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Stop the drugs, regain the weight

AFP – A new generation of obesity drugs often delivers dramatic weight loss, but many patients wonder what happens when they stop treatment.

One study published on in the Journal of the American Medical Association provides an answer: much of the weight comes back, signalling that patients may be locked into long-term dependence on the drugs.

The research was based on weekly injections of tirzepatide, a new weight-loss drug that was approved by the United States in November 2023.

After nine months, the 670 adults in the study achieved a notable average (mean) weight loss of 20.9 per cent.

The group was then split into two, with half continuing on the drug, and the other half given a placebo.

At 22 months, those on the placebo regained almost half of the weight they had lost, ending up 9.9 per cent lower than their baseline.

Those on tirzepatide continued to lose weight, ending 25.3 per cent lower than where they had started.

The study participants were mostly women and had an average (mean) age of 48, with an average (mean) weight at the outset of 107.3 kilogrammes.

PHOTO: ENVATO

All participants were encouraged to consume 500 calories less each day than they burnt and take at least 150 minutes of exercise per week.

Common side effects were gastrointestinal issues including nausea, diarrhoea, constipation and vomiting, the study found.

The study authors, led by Professor Dr Louis Aronne at Weill Cornell Medicine in New York, United States, said the results “emphasise the need to continue pharmacotherapy to prevent weight regain and ensure the maintenance of weight reduction”.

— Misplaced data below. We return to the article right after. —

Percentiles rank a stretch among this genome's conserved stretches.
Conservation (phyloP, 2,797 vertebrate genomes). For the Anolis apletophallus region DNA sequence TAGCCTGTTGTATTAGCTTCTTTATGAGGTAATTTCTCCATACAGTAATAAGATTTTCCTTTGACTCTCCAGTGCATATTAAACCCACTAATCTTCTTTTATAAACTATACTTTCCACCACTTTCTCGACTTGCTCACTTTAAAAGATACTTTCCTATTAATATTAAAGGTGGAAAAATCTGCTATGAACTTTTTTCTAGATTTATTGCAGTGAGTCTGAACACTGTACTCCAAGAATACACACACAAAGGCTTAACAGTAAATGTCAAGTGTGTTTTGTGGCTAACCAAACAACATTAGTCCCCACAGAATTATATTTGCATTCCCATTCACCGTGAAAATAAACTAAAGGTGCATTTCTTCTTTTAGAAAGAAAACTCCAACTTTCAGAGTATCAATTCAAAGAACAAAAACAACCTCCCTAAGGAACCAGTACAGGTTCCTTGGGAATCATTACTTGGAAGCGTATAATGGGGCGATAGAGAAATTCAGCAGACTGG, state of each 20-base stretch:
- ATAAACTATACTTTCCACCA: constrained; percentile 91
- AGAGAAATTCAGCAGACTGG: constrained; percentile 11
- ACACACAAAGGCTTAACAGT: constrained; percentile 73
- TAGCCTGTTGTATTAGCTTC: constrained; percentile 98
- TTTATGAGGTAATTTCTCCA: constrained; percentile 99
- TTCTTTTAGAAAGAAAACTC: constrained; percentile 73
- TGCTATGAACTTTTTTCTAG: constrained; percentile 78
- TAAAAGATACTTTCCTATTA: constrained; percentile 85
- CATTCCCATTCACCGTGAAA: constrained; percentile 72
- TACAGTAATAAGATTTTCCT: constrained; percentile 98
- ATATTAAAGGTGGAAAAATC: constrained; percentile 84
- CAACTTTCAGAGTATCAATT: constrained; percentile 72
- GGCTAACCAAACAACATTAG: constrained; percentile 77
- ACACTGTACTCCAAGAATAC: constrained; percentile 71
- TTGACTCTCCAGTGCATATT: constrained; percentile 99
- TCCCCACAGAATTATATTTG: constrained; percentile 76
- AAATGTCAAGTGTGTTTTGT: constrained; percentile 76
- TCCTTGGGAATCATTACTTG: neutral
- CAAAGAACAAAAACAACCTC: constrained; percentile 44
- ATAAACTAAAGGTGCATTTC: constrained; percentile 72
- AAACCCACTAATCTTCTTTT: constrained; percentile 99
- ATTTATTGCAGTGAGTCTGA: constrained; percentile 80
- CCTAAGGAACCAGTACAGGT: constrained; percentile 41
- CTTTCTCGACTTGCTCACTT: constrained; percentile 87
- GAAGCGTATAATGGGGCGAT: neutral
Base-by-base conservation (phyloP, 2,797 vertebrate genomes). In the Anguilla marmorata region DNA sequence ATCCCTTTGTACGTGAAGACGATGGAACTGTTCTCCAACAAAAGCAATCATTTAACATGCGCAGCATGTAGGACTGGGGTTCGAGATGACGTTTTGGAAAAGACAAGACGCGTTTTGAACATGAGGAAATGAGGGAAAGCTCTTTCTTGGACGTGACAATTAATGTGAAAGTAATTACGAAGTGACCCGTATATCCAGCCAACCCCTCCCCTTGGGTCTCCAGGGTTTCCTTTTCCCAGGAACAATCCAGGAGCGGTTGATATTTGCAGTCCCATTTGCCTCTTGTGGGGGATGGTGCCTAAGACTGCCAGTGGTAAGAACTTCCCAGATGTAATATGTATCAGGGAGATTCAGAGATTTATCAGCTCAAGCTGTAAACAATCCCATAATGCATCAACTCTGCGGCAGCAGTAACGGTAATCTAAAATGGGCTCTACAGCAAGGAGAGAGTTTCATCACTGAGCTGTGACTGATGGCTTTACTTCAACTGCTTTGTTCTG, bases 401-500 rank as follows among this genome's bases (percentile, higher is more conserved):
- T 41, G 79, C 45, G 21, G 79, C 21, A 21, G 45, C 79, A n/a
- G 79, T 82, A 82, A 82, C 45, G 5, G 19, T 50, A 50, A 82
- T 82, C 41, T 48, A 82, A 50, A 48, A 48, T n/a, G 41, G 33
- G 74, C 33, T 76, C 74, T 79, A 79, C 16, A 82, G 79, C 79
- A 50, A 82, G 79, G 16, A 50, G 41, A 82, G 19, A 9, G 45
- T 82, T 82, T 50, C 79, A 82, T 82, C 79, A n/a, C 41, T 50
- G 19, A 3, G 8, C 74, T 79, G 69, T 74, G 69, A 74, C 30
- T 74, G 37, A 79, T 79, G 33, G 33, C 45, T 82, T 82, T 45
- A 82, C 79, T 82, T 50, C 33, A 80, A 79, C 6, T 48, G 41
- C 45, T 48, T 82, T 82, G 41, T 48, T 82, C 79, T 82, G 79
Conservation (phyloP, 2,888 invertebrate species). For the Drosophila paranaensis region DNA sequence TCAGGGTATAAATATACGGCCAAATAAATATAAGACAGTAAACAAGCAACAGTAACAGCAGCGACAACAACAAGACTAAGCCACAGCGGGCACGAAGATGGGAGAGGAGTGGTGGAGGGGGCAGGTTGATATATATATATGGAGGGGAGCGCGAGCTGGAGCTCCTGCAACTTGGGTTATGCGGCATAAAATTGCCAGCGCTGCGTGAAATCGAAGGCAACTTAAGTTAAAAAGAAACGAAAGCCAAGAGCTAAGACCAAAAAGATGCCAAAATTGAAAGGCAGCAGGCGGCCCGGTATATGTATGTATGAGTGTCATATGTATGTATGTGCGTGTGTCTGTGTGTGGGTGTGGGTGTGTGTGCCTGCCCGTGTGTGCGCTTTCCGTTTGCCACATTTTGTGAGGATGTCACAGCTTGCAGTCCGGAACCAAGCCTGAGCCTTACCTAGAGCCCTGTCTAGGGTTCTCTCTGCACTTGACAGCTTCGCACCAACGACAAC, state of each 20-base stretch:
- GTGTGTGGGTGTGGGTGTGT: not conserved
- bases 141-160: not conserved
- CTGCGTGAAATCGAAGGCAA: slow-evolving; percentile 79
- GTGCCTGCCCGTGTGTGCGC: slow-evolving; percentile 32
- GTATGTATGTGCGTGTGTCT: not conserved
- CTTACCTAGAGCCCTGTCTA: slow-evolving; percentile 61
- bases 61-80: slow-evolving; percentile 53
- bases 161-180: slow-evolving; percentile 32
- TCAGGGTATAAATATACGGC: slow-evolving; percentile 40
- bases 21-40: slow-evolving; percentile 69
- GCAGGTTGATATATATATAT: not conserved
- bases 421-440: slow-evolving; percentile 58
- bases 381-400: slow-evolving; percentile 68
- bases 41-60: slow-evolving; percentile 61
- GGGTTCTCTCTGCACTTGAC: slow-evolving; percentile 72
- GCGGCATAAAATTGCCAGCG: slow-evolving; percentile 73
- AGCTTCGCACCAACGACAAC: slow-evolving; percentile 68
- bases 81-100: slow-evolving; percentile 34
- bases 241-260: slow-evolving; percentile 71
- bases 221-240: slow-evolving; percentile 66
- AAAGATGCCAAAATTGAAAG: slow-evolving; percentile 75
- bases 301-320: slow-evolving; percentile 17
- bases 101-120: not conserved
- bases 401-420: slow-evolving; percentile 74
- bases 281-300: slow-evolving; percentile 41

They added that the latest research adds to four previous trials that showed “medications, including potent anti-obesity medications such as semaglutide, have demonstrated that weight is substantially regained” after stopping treatment.

Both semaglutide and tirzepatide are examples of GLP-1 (glucagon-like peptide-1) agonists that work by mimicking the function of a hormone that secretes insulin, slows down the emptying of the stomach, and suppresses appetite.

Tirzepatide also contains another molecule that acts like the gut hormone glucose-dependent insulinotropic polypeptide (GIP).

In response to the study, Eli Lilly senior vice-president for product development Jeff Emmick said in a statement that “patients, providers and the public do not always understand that obesity is a chronic disease that often requires ongoing treatment, which can mean that treatment is stopped once weight goals are met”.

Eli Lilly is the American pharmaceutical company that manufactures tirzepatide.

GLP-1 agonists have been found to cut the risk of heart disease associated with obesity, but they also heighten the risk of gastrointestinal problems, studies show.

Though the rates of serious issues such as stomach paralysis are low, some experts fear that using the drugs for years or decades could change the benefit- to-risk calculus.

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